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Franklin Park Borough


Franklin Park Borough Hall is located at 2344 West Ingomar Road, Pittsburgh PA 15237; phone 412-364-4115.

Beginnings [1]

During the Revolutionary War, paper currency lost value and Pennsylvania had to devise a way to pay its soldiers, sailors, and merchants from whom it purchased supplies. To pay these debts, Pennsylvania issued Depreciation Certificates that could be used to purchase state-owned lands in western Pennsylvania. The Depreciation Lands consisted of 720,000 acres north of the Ohio River and west of the Allegheny River. Franklin Park was originally divided into 37 Depreciation tracts that were available for purchase.

Open conflict between Europeans settlers and Native Americans, however, made settlement in this region impossible until Native Americans surrendered their claims to the area in a 1795 treaty. Only then did European settlers feel safe enough to venture into lands north of the Ohio River.

Following Native American paths and trails, white settlers arrived in the North Hills by 1800. Perry Highway follows part of the Venango Trail that once connected Pittsburgh with Franklin, Pennsylvania. Highland, Brandt School, and Mingo Roads through McCandless, Franklin Park, and Marshall Township follow the original Kuskusky Path that led to a Native American village near the present city of New Castle, Pennsylvania. The Logstown Path passed through what is now Ambridge and brought settlers into the Big Sewickley Creek valley. By 1820, a school was operating in this section of Franklin Park and a church was established two years later at Fairmount.

The land that is Franklin Park was originally part of Pitt then Pine Township but was included in Ohio Township when Ohio ceded from Pine in 1803. At the time, Ohio Township extended nine miles along the Ohio River and northward to the Butler County line. Twenty years later, Franklin Township was the first of several municipalities to cede from Ohio. At that time, Franklin included what is today Marshall Township and Bradford Woods Borough. Not until the Civil War did Marshall cede from Franklin and in 1915, Bradford Woods Borough was established from Marshall Township. Franklin remained a second-class township until 1961 when it became the Borough of Franklin Park.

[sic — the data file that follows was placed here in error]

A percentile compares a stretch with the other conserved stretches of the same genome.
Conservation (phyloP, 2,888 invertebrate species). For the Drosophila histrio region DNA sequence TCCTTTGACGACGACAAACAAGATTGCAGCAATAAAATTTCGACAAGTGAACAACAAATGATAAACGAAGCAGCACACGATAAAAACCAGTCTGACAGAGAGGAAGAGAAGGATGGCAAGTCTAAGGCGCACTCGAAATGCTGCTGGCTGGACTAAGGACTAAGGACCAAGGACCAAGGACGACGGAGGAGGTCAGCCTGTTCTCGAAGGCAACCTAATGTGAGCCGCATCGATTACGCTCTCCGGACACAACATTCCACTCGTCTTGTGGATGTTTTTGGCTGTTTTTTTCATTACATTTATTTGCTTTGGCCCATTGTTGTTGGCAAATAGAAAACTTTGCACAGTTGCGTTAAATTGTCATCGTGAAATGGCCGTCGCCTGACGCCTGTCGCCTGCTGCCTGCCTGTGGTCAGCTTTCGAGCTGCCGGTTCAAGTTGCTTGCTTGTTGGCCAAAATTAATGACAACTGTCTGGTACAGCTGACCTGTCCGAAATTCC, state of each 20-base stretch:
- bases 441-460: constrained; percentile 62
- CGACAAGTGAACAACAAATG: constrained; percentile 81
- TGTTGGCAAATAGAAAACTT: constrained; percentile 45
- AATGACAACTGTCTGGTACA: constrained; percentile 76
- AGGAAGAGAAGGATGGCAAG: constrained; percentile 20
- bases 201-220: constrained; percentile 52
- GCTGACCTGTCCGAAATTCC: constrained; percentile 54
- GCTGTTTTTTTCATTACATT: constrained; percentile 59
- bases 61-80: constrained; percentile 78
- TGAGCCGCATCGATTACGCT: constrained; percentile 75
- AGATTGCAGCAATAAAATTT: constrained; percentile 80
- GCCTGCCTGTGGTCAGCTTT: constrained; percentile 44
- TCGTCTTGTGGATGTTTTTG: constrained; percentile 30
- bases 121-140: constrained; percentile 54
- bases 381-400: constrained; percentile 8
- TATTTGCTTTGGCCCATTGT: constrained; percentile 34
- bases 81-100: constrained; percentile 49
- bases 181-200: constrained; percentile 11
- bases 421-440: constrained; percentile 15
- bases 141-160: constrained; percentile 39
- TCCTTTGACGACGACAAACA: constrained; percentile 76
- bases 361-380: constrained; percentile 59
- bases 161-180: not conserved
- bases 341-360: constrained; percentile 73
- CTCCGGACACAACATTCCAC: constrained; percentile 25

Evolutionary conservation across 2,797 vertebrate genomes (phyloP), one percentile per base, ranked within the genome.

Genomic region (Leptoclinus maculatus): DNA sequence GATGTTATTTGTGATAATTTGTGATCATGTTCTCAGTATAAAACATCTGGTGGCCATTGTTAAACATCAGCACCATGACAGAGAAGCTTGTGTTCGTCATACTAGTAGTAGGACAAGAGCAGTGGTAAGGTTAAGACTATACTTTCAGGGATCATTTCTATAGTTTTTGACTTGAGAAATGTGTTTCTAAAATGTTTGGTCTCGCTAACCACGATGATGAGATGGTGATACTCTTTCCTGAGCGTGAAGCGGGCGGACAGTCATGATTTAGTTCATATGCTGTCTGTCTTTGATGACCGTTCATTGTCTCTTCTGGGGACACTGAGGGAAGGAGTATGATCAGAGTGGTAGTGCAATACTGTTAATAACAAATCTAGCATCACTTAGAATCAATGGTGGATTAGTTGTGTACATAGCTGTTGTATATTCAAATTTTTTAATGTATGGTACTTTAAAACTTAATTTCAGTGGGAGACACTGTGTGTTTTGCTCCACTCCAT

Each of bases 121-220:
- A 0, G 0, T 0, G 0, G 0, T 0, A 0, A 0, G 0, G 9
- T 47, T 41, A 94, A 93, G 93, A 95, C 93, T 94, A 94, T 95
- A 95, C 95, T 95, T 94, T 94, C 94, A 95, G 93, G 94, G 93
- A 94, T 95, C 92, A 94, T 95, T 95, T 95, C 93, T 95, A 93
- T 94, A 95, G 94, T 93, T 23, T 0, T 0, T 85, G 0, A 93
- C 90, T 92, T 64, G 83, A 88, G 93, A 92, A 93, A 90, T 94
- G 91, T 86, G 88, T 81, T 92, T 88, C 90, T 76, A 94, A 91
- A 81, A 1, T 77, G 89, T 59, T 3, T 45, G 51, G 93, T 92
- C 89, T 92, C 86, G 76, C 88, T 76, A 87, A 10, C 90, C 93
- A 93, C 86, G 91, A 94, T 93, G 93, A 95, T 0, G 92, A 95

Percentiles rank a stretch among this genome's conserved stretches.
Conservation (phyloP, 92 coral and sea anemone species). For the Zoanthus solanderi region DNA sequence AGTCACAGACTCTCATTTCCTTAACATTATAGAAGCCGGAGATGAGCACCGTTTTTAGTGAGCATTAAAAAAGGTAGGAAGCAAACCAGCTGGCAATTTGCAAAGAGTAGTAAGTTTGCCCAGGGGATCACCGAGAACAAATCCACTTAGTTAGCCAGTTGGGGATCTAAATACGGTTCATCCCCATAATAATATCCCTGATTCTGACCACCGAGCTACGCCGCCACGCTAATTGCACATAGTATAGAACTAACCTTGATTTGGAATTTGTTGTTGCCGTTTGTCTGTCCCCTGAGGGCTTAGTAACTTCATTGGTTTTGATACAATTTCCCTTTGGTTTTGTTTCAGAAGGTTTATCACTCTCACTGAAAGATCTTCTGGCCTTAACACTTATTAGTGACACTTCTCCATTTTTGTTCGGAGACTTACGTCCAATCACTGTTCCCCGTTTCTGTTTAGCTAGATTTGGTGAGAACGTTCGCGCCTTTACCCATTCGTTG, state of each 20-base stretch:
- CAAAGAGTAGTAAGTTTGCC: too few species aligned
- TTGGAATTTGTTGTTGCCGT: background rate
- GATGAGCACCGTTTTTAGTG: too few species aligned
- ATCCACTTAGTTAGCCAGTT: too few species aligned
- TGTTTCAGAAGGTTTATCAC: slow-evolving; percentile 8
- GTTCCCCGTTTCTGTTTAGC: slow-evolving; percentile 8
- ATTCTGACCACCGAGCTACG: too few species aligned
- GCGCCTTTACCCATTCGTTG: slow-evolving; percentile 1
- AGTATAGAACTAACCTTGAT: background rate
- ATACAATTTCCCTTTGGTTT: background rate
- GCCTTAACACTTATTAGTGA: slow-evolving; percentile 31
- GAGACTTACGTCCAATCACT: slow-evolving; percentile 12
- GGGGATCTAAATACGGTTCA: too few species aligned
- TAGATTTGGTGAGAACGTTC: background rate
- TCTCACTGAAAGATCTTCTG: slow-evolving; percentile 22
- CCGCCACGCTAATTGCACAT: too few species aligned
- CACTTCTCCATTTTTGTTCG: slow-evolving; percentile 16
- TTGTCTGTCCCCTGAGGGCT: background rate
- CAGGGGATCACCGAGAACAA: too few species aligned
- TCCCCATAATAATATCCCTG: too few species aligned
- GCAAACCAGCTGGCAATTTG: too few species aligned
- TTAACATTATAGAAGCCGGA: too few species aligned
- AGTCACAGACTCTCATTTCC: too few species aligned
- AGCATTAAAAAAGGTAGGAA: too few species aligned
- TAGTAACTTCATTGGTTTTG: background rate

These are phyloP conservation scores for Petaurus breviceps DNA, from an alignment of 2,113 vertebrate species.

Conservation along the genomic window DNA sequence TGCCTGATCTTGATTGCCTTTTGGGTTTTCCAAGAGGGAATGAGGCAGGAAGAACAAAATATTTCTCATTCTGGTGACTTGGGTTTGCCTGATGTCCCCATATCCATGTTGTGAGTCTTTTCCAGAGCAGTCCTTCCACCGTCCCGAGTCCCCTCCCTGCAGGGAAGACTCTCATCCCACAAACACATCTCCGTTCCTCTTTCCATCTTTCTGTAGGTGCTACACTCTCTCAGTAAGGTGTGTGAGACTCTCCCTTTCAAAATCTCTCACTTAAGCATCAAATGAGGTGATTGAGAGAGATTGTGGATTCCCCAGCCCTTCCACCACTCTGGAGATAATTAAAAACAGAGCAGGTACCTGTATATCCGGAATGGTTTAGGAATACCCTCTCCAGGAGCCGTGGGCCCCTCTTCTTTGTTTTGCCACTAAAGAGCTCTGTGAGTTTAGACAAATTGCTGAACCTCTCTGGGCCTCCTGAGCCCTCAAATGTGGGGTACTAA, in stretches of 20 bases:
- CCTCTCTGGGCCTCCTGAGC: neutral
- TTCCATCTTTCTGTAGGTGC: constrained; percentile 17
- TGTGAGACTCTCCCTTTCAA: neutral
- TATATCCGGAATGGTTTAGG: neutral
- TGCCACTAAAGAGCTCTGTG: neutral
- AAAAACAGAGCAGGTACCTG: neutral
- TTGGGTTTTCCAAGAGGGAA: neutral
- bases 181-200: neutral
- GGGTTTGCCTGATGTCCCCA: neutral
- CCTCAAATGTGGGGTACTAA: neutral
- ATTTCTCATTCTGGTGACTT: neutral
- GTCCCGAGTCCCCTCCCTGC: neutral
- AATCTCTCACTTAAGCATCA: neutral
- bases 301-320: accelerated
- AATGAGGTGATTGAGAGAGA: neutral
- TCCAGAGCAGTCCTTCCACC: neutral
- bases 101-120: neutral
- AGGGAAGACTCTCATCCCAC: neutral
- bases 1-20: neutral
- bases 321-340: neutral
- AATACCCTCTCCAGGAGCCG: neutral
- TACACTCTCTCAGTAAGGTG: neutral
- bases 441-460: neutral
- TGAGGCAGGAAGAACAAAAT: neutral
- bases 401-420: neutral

Throughout most of its history, Franklin Township remained a rural community. There were never any villages or business districts. Churches, schools, blacksmith shops, and country stores were scattered among farms.

Franklin Township and surrounding areas experienced an oil and gas boom at the end of the 19th century. Derricks became part of the landscape for many years, but in time disappeared as wells became unproductive. While exact numbers are unavailable, a few Franklin Park homes are still supplied with natural gas pumped from nearby wells and a small number of oil wells continue to pump in remote areas of the Borough.

Three outcroppings of coal were once mined in the Borough to supply local needs. They were usually single-person operations. Franklin Township did not permit strip mining.

By the end of the Depression, farming as a livelihood was declining for local families because of better paying jobs in the steel mills. Following World War II, families began selling acreage for housing. The first housing plan constructed in Franklin Township was Ingomar Manor at the corner of Reis Run and Rochester Roads.

With increased population came the demand for public services. Water and sewers were needed, as were zoning and building codes. Police officers had to be hired. Franklin Township was transformed from a rural to a suburban community and was part of the newly formed North Allegheny School District.

The opening of the interstate highways in later years brought even more changes to Franklin Park along with the challenges associated with a growing population. Today, the population of Franklin Park is approximately 13,000 persons and still growing.

  1. Franklin Park Borough, 2006 Comprehensive Plan, www.borough.franklin-park.pa.us
**Information is curated from a variety of sources and, while deemed reliable, is not guaranteed.
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